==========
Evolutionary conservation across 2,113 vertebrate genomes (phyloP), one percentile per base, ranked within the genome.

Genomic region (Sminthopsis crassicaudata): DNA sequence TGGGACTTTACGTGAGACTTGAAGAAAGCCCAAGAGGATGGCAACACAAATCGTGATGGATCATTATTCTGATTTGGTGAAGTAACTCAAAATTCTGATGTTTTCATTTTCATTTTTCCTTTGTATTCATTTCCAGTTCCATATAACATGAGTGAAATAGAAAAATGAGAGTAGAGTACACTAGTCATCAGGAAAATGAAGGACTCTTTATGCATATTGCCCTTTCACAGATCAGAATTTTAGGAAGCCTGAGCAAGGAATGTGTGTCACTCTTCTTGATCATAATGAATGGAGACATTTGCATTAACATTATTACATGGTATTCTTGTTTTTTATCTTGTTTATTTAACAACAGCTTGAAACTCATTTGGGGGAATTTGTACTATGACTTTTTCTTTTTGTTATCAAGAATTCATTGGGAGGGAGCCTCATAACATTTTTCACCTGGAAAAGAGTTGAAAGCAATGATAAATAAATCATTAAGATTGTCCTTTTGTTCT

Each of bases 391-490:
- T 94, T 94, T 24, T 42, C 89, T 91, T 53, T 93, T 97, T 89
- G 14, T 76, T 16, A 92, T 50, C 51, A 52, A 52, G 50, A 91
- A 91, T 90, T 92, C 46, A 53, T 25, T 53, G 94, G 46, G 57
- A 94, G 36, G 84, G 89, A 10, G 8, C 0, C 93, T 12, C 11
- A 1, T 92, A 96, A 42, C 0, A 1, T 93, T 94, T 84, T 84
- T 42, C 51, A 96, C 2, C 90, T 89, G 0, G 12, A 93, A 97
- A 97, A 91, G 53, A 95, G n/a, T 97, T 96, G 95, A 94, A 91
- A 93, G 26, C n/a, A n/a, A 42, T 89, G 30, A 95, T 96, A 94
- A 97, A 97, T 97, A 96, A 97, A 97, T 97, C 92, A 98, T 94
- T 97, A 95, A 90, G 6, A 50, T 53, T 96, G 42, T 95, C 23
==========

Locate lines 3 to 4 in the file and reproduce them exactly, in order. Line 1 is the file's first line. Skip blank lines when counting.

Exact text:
Each of bases 391-490:
- T 94, T 94, T 24, T 42, C 89, T 91, T 53, T 93, T 97, T 89